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In DUI Case that Killed Michelle Roberts on Belle Terre, an Unprecedented Offer to Avoid Prison Is Rejected

| October 25, 2016

richard kelley dui manslaughter

Stephanie Kelley walks up to the podium to talk to Circuit Judge Matthew Foxman this morning, as her husband, Richard Kelley, looked on, during a hearing about the DUI manslaughter charge Richard Kelley faces: the couple, along with Stephanie’s mother, Michelle Roberts, were in a car on Belle Terre Parkway in 2014 when the car was in a wreck. Roberts, 59, was killed. (© FlaglerLive)

That mid-January in 2014 Richard Kelley, 38 at the time, was on his honeymoon in Palm Coast with his new bride, Stephanie Daley. They’d come to town from Texas to see Daley’s mother, Michelle H. Roberts, 59. The trio was in a Chevy Malibu at midnight on Jan. 17, with Kelley at the wheel, traveling south on Belle Terre Parkway.

When Kelley made a left turn onto Pine Grove Drive, a Florida Highway Patrol investigation shows him to have made “an improper left turn into the path of another vehicle,” a Nissan Sentra driven by Christopher Goodwin, 25 at the time. The Sentra t-boned the Malibu, “which resulted in the death of Michelle H. Roberts,” the FHP report states, and injuries to Daley and Kelley.

Kelley was driving on a suspended Florida driver’s license: it had been revoked when he failed to comply with traffic issues in Arkansas and Kansas (he is a traveling district manager for an elevator company). He was also drunk, according to the FHP report: blood drawn at Florida Hospital Flagler showed him to have a blood-alcohol level of 0.137. The legal limit in Florida is 0.08.

It wasn’t his first DUI charge, either.

Kelley is charged with DUI manslaughter, a second degree felony, driving on a suspended license and causing injury, a third degree felony, drunk driving with serious bodily injury, a third-degree felony, and two first degree misdemeanor DUI charges, including a second-offense DUI.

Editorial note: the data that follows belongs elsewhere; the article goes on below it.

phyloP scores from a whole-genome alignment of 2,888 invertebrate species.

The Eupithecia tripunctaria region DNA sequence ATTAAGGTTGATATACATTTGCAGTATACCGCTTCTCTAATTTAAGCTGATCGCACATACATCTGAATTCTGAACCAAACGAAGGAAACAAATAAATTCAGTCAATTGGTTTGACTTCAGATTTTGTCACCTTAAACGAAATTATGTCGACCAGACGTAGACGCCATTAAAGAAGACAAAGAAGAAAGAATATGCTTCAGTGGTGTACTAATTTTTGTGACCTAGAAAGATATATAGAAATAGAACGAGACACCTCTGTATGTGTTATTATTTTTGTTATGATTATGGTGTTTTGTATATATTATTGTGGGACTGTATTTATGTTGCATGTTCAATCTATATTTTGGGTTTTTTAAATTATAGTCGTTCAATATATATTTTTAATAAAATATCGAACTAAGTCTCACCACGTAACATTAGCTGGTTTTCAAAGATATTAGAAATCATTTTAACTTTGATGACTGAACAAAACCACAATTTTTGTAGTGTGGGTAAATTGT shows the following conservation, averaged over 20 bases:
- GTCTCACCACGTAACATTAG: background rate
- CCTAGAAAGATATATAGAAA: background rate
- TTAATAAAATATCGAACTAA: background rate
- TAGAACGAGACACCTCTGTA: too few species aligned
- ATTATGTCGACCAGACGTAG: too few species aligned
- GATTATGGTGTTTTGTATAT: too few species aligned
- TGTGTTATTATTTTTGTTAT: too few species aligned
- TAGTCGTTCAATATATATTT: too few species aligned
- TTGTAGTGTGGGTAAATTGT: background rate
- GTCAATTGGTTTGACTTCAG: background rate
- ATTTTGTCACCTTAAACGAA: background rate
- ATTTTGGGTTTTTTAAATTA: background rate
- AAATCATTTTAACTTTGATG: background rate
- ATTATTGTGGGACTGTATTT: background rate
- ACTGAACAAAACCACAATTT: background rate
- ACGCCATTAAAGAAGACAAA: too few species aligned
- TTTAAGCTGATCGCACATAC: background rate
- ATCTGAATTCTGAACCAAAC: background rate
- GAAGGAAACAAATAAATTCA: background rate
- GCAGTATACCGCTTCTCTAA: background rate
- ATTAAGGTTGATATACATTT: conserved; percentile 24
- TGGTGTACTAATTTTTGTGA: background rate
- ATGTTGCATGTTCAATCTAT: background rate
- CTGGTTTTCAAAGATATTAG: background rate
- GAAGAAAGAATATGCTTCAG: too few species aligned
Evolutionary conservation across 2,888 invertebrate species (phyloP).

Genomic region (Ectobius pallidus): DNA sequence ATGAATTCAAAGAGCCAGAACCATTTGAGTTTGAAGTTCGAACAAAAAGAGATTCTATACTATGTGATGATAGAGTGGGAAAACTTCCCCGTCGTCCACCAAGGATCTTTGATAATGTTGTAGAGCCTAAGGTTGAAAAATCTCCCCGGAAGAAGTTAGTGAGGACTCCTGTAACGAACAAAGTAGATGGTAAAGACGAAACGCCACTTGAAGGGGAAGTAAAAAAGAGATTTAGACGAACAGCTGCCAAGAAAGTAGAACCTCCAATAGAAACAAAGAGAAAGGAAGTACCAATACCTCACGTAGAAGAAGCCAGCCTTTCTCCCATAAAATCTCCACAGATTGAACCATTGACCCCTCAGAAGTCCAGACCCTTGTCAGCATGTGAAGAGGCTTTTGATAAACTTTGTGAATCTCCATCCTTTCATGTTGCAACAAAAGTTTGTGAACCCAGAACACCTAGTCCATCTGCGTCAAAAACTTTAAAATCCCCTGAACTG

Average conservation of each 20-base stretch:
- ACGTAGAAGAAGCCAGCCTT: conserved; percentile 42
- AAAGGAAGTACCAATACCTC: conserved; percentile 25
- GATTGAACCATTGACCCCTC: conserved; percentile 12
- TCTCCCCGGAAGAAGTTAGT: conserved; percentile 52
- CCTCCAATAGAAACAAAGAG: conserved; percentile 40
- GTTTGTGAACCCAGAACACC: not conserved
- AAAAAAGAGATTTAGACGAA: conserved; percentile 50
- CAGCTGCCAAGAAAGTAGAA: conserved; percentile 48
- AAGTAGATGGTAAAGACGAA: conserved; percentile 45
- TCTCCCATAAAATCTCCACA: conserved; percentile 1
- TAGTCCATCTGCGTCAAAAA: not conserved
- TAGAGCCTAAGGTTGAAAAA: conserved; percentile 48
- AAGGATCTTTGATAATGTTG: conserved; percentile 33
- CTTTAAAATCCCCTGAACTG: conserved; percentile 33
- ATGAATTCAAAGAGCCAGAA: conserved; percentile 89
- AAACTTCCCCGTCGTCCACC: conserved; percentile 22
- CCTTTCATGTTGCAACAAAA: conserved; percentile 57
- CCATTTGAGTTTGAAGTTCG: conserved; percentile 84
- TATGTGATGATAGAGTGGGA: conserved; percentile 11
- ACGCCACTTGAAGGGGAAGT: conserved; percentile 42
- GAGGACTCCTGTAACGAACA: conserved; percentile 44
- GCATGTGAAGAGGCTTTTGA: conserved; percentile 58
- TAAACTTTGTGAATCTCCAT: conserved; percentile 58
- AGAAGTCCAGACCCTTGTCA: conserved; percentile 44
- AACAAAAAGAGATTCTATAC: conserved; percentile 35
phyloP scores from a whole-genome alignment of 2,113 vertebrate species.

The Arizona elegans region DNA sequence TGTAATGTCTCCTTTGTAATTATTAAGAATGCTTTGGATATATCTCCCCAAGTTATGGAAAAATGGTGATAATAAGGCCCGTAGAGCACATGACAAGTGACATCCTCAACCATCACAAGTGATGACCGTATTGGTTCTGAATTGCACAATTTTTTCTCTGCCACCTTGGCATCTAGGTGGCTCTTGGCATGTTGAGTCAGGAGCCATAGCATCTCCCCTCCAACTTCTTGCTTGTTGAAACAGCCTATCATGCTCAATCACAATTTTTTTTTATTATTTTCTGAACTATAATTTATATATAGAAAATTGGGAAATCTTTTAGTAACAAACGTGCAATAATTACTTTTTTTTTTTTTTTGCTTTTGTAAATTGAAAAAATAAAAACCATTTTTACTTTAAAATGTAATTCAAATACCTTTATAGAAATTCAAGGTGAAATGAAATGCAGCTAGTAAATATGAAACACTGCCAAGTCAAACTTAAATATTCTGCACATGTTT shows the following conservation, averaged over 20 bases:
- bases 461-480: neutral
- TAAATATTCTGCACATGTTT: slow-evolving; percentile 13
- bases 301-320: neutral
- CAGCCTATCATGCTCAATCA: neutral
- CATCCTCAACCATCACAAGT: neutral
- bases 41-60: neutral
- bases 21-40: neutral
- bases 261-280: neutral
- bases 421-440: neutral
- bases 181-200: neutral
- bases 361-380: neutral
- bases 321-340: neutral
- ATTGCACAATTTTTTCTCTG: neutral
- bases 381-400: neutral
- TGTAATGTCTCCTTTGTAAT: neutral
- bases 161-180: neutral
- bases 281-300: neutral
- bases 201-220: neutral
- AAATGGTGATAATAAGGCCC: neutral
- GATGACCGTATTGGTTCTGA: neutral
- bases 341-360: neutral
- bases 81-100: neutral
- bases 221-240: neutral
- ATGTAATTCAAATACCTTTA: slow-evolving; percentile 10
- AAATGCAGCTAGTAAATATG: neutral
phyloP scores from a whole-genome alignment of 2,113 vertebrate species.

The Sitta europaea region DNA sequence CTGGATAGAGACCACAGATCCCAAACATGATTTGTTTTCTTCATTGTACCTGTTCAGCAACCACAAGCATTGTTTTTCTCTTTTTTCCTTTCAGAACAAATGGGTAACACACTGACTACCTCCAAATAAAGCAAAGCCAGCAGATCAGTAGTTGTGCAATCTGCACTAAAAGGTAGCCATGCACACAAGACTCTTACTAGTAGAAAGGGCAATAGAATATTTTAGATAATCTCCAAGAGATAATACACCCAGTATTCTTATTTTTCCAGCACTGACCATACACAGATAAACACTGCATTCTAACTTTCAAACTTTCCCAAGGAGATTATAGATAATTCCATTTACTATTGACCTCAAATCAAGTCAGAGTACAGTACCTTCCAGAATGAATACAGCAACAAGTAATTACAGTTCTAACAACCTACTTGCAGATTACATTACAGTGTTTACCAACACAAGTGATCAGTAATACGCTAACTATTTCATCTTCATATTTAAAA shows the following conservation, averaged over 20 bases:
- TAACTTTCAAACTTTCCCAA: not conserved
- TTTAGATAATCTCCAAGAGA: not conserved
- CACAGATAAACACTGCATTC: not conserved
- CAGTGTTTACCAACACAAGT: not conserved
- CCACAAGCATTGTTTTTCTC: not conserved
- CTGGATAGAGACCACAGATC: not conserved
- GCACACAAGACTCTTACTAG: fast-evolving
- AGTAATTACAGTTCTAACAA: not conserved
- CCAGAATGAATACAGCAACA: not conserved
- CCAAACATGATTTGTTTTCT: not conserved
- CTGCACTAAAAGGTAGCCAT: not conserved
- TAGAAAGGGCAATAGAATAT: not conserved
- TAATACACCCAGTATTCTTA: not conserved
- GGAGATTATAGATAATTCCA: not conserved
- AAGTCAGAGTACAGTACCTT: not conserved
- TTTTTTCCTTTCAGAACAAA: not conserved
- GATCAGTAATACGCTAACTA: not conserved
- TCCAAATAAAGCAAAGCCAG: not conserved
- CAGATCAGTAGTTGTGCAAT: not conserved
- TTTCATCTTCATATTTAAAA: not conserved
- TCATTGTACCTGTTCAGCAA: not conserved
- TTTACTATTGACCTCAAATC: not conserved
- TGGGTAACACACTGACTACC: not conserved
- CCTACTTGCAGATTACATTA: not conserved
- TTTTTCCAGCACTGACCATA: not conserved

On Tuesday, Kelley was before Flagler County Circuit Judge Matthew Foxman in what turned into a very unusual attempt to significantly reduce the charges, eliminate any possibility of prison time, and leave the way open for Kelley to keep his driving privileges, or at least regain them, as people convicted of DUI manslaughter may not.

Kelley was appearing alongside his attorney, Daytona Beach DUI law specialist Flem Whited, who was in court not to argue for the reduced charges specifically but to argue a motion to suppress the results of the blood test. Kelly’s blood was drawn without a warrant. The prosecution claims that he gave his consent, and that consent was captured in a recording. Kelley’s attorney claims there was no “free and voluntary consent,” or at least the prosecution cannot show it. If Whited had successfully argued his motion, the blood test would have been thrown out, and the prosecution’s case would have been tenuous beyond that.

But the motion was never heard, nor was the recording the prosecution had in its possession. It never got that far. Instead, when Foxman asked if the two sides had talked about a possible plea before the case goes to trial, Mark Lewis, the assistant state prosecutor, spoke of the very generous and unusual offer he had tendered two weeks ago to Kelley: he would plead as charged, but he would not serve time in prison. He would be serve probation.

Kelley rejected the offer, because pleading guilty to DUI manslaughter would permanently revoke his driver’s license, “which would in essence ruin his life,” his attorney said, since Kelley depends on driving for his job. There was another reason he was rejecting the offer: “We’ve got a victim that doesn’t want it prosecuted,” Whited said, “witnesses to the accident tried to tell everybody that Mr. Kelley didn’t cause the crash, nobody seems to be listening to us.” He said one of the witnesses deposed was a police officer who could show Kelley had not caused the crash.